The United States could not "pass the buck" during the Cold War, of course, because the other major powers were too weak to stand up to the Soviet Union on their own. But U.S. leaders were often quite strategic in making alliance commitments and tended to play hardball even with their closest partners. U.S. alliance commitments initially focused on what diplomat George Kennan called the "key centers of industrial power" in Europe and Asia, because keeping these regions out of Soviet hands ensured that the global balance of power would remain strongly tilted in Washington's favor. At the same time, Washington did not hesitate to force Britain and France to give up their colonial empires and accept U.S. dominance in the major postwar international institutions. Similarly, President Dwight Eisenhower did not shrink from punishing Britain, France, and Israel during the 1956 Suez crisis, and even close allies of the United States like West Germany and South Korea faced strong pressure from the United States to forgo nuclear weapons.

As the Cold War wore on, however, U.S. leaders gradually lost this ruthlessly realistic approach to alliance politics. Instead of concentrating on maintaining strong alliances with reliable and capable partners, the United States ended up supporting a number of weak, unreliable, and/or corrupt regimes that added little to U.S. power and in some cases (e.g., Vietnam) ended up costing it a bundle. Other allies became adept at manipulating the permeable U.S. political system and could invariably find lobbyists to press their case and gullible politicians who were eager to believe that these states deserved U.S. protection -- no matter how they acted and whether they were strategic assets or not. (Fortunately for Washington, Moscow turned out to be even worse at picking capable or loyal allies.)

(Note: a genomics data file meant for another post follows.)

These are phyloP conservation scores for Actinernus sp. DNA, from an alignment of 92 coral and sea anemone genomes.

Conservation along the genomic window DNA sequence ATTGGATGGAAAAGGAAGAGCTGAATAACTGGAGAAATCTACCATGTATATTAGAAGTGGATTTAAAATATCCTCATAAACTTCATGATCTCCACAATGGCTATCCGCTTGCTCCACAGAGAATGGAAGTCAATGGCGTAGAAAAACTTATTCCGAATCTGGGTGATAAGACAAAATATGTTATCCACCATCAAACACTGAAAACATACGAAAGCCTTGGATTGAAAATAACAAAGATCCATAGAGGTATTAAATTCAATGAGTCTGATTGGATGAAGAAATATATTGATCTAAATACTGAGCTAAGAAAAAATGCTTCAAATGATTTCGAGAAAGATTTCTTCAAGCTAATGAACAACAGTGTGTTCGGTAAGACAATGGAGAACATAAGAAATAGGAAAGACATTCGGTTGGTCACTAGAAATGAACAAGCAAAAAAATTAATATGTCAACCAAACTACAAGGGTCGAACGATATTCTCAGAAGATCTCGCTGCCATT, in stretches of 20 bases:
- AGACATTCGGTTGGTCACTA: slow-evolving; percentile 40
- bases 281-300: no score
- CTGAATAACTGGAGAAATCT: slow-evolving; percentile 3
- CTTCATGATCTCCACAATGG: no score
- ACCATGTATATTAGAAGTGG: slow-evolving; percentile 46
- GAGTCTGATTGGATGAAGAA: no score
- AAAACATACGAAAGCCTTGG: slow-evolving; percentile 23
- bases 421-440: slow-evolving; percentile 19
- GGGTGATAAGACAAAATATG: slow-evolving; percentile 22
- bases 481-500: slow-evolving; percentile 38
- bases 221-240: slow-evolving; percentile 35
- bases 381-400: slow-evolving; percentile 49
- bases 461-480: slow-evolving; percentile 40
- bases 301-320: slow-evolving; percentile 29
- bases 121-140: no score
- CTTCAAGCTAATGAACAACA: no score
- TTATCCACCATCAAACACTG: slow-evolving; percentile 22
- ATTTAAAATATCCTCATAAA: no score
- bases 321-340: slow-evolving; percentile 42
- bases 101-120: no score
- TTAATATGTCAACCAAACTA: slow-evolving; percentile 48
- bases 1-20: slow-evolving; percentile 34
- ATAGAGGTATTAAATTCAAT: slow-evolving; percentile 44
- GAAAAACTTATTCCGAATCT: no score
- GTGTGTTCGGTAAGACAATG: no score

The self-congratulation that accompanied the end of the Cold War made this problem worse. Intoxicated by its own self-proclaimed role as the "indispensable nation," the United States was increasingly willing to extend security guarantees to almost anyone who asked for them. Instead of playing hard to get and taking on commitments only when it was in the U.S. interest, America's leaders began to think it was a great foreign-policy achievement to take on the responsibility of defending weak and/or vulnerable client states, even when those same states couldn't do much for the United States.

Unfortunately, Americans didn't stop to ask whether these states added much to U.S. security or prosperity or consider whether expanding NATO endlessly would eventually undermine relations with Russia (as indeed it did). Nor did Americans ask whether they were really willing to send their sons and daughters to die to protect these new but distant partners. Instead, president after president simply assumed the pledges they were making would never have to be honored. The Ukraine crisis reminds us that other states do have interests of their own -- including an interest in having friendly countries nearby -- and that sometimes their pursuit of those interests will lead to serious conflicts. When it does, suddenly the security pledges made so freely in the past don't seem quite so abstract or theoretical.